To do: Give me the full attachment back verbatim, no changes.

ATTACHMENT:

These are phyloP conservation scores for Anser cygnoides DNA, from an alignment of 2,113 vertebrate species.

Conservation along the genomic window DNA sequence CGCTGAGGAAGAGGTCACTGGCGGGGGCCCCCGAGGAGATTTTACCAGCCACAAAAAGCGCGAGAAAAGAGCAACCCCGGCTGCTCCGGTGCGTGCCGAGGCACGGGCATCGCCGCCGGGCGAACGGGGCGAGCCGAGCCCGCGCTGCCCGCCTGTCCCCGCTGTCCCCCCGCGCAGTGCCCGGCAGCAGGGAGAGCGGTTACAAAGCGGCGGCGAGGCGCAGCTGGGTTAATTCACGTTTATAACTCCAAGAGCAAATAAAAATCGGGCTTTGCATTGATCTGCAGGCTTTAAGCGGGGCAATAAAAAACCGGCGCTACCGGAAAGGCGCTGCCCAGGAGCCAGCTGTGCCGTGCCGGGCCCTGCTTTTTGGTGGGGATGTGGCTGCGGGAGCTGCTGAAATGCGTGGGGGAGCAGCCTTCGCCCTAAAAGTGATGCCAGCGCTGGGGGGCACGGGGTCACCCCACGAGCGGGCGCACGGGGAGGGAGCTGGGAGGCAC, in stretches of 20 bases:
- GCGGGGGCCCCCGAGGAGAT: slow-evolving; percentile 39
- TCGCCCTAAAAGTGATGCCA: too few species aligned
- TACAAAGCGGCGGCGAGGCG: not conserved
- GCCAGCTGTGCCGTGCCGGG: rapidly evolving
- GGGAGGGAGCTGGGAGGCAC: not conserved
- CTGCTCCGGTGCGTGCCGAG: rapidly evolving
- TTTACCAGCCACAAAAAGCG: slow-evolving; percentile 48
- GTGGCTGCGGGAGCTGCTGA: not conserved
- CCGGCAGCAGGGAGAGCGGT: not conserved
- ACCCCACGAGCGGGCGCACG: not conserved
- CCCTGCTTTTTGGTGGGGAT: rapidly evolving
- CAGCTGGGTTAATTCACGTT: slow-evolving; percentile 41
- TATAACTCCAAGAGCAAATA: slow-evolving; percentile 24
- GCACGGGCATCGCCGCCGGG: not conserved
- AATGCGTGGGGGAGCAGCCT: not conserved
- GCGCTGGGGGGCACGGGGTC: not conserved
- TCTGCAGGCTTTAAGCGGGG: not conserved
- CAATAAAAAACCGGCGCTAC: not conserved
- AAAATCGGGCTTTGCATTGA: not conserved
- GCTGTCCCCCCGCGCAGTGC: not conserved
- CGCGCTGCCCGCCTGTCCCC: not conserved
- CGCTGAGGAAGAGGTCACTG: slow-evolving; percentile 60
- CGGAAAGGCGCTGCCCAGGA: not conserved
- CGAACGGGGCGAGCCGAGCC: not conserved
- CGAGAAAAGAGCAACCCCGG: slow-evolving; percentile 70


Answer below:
These are phyloP conservation scores for Anser cygnoides DNA, from an alignment of 2,113 vertebrate species.

Conservation along the genomic window DNA sequence CGCTGAGGAAGAGGTCACTGGCGGGGGCCCCCGAGGAGATTTTACCAGCCACAAAAAGCGCGAGAAAAGAGCAACCCCGGCTGCTCCGGTGCGTGCCGAGGCACGGGCATCGCCGCCGGGCGAACGGGGCGAGCCGAGCCCGCGCTGCCCGCCTGTCCCCGCTGTCCCCCCGCGCAGTGCCCGGCAGCAGGGAGAGCGGTTACAAAGCGGCGGCGAGGCGCAGCTGGGTTAATTCACGTTTATAACTCCAAGAGCAAATAAAAATCGGGCTTTGCATTGATCTGCAGGCTTTAAGCGGGGCAATAAAAAACCGGCGCTACCGGAAAGGCGCTGCCCAGGAGCCAGCTGTGCCGTGCCGGGCCCTGCTTTTTGGTGGGGATGTGGCTGCGGGAGCTGCTGAAATGCGTGGGGGAGCAGCCTTCGCCCTAAAAGTGATGCCAGCGCTGGGGGGCACGGGGTCACCCCACGAGCGGGCGCACGGGGAGGGAGCTGGGAGGCAC, in stretches of 20 bases:
- GCGGGGGCCCCCGAGGAGAT: slow-evolving; percentile 39
- TCGCCCTAAAAGTGATGCCA: too few species aligned
- TACAAAGCGGCGGCGAGGCG: not conserved
- GCCAGCTGTGCCGTGCCGGG: rapidly evolving
- GGGAGGGAGCTGGGAGGCAC: not conserved
- CTGCTCCGGTGCGTGCCGAG: rapidly evolving
- TTTACCAGCCACAAAAAGCG: slow-evolving; percentile 48
- GTGGCTGCGGGAGCTGCTGA: not conserved
- CCGGCAGCAGGGAGAGCGGT: not conserved
- ACCCCACGAGCGGGCGCACG: not conserved
- CCCTGCTTTTTGGTGGGGAT: rapidly evolving
- CAGCTGGGTTAATTCACGTT: slow-evolving; percentile 41
- TATAACTCCAAGAGCAAATA: slow-evolving; percentile 24
- GCACGGGCATCGCCGCCGGG: not conserved
- AATGCGTGGGGGAGCAGCCT: not conserved
- GCGCTGGGGGGCACGGGGTC: not conserved
- TCTGCAGGCTTTAAGCGGGG: not conserved
- CAATAAAAAACCGGCGCTAC: not conserved
- AAAATCGGGCTTTGCATTGA: not conserved
- GCTGTCCCCCCGCGCAGTGC: not conserved
- CGCGCTGCCCGCCTGTCCCC: not conserved
- CGCTGAGGAAGAGGTCACTG: slow-evolving; percentile 60
- CGGAAAGGCGCTGCCCAGGA: not conserved
- CGAACGGGGCGAGCCGAGCC: not conserved
- CGAGAAAAGAGCAACCCCGG: slow-evolving; percentile 70